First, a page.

But data gained from police accident reports cannot provide all the detailed information involved in accident causation. It is necessary for that to get more thorough data, notably from in-depth accident studies. For example, a large European study (MAIDS, 2004) examined in depth over 900 crashes in five countries (France, Germany, Italy, Spain and the Netherlands) involving a motorized two-wheeled vehicle They notably concluded that in the case of a PTW crash involving another road user, the driver of the other vehicle could be considered as more often legally "at fault" (50%) than the rider of the PTW (37%). So, when dealing with human factors in PTWs accident, the analysis must not be limited to the PTW riders, notably for accidents occurring in interaction with others. The factors affecting cars drivers faced to PTWs must also be taken into account.

Effectively, still according to MAIDS study, in 36.6% of all cases involving a PTW, the primary factor responsible for the accident was a perception failure on the part of the other vehicle driver. In the same vein and also with the help of in-depth accident data, Jaffard, & van Elslande (2011) have shown that, independently of the question of responsibility, drivers involved in a crash with a PTW meet a detection problem in 60% of cases; while these problems of detection represent 45% of failures in car crashes not involving two-wheelers. As a consequence, there is an over-representation of detection problems in two-wheelers vehicle accidents, which suggests a specific problem of detectability (conspicuity) for these road users.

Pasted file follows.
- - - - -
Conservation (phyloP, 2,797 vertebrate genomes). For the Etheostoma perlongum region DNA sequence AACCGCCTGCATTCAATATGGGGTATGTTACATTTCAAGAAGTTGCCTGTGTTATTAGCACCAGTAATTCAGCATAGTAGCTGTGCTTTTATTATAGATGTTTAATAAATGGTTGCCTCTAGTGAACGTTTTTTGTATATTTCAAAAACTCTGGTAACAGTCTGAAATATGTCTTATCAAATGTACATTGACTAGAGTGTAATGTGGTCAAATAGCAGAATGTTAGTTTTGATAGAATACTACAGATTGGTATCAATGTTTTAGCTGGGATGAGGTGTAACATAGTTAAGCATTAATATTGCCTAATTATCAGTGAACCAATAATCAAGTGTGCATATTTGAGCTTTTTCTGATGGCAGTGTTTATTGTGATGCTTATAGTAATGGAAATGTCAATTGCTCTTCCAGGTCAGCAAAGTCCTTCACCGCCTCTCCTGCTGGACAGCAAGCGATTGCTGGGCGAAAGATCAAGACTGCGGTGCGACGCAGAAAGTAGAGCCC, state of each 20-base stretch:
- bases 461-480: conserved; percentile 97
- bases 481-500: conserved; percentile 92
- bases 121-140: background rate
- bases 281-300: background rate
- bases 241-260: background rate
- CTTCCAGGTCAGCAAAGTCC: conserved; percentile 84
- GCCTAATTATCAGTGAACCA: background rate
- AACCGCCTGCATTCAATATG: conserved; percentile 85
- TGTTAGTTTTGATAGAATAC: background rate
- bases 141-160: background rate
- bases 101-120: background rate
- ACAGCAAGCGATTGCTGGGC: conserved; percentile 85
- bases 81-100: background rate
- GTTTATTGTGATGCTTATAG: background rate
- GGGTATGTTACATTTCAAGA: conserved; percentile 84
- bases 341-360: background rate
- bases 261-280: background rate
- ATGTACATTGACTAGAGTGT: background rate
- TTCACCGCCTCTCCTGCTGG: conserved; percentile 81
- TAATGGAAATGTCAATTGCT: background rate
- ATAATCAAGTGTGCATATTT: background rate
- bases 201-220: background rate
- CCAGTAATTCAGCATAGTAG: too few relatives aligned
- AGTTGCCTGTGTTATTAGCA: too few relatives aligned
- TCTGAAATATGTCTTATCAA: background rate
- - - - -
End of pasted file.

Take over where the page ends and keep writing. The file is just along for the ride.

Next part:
The Working Group is also focusing on trying to further document those areas requesting more research to understand accident causality, including the role of poor perceptions in accident scenarios; the interrelationship between human and external factors (vehicle, environment); and the limits to the ability of drivers and riders to overcome the difficulties they meet on the road. And as a matter of fact, the problem of perception is a complex issue that cannot be reduced to the simple fact that PTWs are physically less visible than other vehicles. There are many causes behind the poor detectability of PTWs and these are often connected to each other and with the general parameters of the driving context. Indeed, this problem can be explained by the visual characteristics of PTWs, by the sensory capacities of the human perceptual system, by the atypical behavior of PTWs, by the level of attention and the expectations that road users develop on the basis of their experience and the information provided but the others and by the environment.

3.2. Environment-relatedfactors